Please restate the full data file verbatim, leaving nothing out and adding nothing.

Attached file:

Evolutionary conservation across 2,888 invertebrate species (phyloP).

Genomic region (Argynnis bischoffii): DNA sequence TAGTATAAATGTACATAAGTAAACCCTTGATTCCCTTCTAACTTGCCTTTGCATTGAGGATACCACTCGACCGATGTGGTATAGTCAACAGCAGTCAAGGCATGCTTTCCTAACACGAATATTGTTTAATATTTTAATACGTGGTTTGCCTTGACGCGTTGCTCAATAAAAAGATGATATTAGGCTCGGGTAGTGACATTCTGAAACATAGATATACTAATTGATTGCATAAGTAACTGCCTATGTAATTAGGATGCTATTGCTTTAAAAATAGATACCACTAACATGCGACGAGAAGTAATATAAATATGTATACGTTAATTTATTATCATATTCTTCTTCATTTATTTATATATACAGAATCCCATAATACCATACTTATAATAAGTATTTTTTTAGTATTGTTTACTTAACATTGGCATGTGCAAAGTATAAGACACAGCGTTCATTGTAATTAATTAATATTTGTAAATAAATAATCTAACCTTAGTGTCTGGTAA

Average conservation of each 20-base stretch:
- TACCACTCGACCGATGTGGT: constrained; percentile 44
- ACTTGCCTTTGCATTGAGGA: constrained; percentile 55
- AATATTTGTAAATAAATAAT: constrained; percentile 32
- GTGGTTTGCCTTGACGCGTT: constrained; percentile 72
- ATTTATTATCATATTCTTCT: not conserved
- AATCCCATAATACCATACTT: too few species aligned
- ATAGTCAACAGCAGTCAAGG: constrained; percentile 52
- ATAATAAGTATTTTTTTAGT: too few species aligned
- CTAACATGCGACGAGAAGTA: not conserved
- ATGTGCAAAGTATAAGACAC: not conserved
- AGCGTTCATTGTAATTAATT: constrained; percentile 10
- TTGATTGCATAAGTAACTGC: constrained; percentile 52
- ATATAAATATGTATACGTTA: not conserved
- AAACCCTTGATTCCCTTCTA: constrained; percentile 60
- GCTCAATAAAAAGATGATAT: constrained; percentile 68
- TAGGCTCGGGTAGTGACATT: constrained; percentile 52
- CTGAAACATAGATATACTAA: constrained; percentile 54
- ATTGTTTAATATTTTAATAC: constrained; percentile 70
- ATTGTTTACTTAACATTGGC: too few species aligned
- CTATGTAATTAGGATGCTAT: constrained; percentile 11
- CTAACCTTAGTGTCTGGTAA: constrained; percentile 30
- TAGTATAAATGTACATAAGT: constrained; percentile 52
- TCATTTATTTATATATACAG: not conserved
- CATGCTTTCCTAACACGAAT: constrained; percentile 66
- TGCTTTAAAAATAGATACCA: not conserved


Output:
Evolutionary conservation across 2,888 invertebrate species (phyloP).

Genomic region (Argynnis bischoffii): DNA sequence TAGTATAAATGTACATAAGTAAACCCTTGATTCCCTTCTAACTTGCCTTTGCATTGAGGATACCACTCGACCGATGTGGTATAGTCAACAGCAGTCAAGGCATGCTTTCCTAACACGAATATTGTTTAATATTTTAATACGTGGTTTGCCTTGACGCGTTGCTCAATAAAAAGATGATATTAGGCTCGGGTAGTGACATTCTGAAACATAGATATACTAATTGATTGCATAAGTAACTGCCTATGTAATTAGGATGCTATTGCTTTAAAAATAGATACCACTAACATGCGACGAGAAGTAATATAAATATGTATACGTTAATTTATTATCATATTCTTCTTCATTTATTTATATATACAGAATCCCATAATACCATACTTATAATAAGTATTTTTTTAGTATTGTTTACTTAACATTGGCATGTGCAAAGTATAAGACACAGCGTTCATTGTAATTAATTAATATTTGTAAATAAATAATCTAACCTTAGTGTCTGGTAA

Average conservation of each 20-base stretch:
- TACCACTCGACCGATGTGGT: constrained; percentile 44
- ACTTGCCTTTGCATTGAGGA: constrained; percentile 55
- AATATTTGTAAATAAATAAT: constrained; percentile 32
- GTGGTTTGCCTTGACGCGTT: constrained; percentile 72
- ATTTATTATCATATTCTTCT: not conserved
- AATCCCATAATACCATACTT: too few species aligned
- ATAGTCAACAGCAGTCAAGG: constrained; percentile 52
- ATAATAAGTATTTTTTTAGT: too few species aligned
- CTAACATGCGACGAGAAGTA: not conserved
- ATGTGCAAAGTATAAGACAC: not conserved
- AGCGTTCATTGTAATTAATT: constrained; percentile 10
- TTGATTGCATAAGTAACTGC: constrained; percentile 52
- ATATAAATATGTATACGTTA: not conserved
- AAACCCTTGATTCCCTTCTA: constrained; percentile 60
- GCTCAATAAAAAGATGATAT: constrained; percentile 68
- TAGGCTCGGGTAGTGACATT: constrained; percentile 52
- CTGAAACATAGATATACTAA: constrained; percentile 54
- ATTGTTTAATATTTTAATAC: constrained; percentile 70
- ATTGTTTACTTAACATTGGC: too few species aligned
- CTATGTAATTAGGATGCTAT: constrained; percentile 11
- CTAACCTTAGTGTCTGGTAA: constrained; percentile 30
- TAGTATAAATGTACATAAGT: constrained; percentile 52
- TCATTTATTTATATATACAG: not conserved
- CATGCTTTCCTAACACGAAT: constrained; percentile 66
- TGCTTTAAAAATAGATACCA: not conserved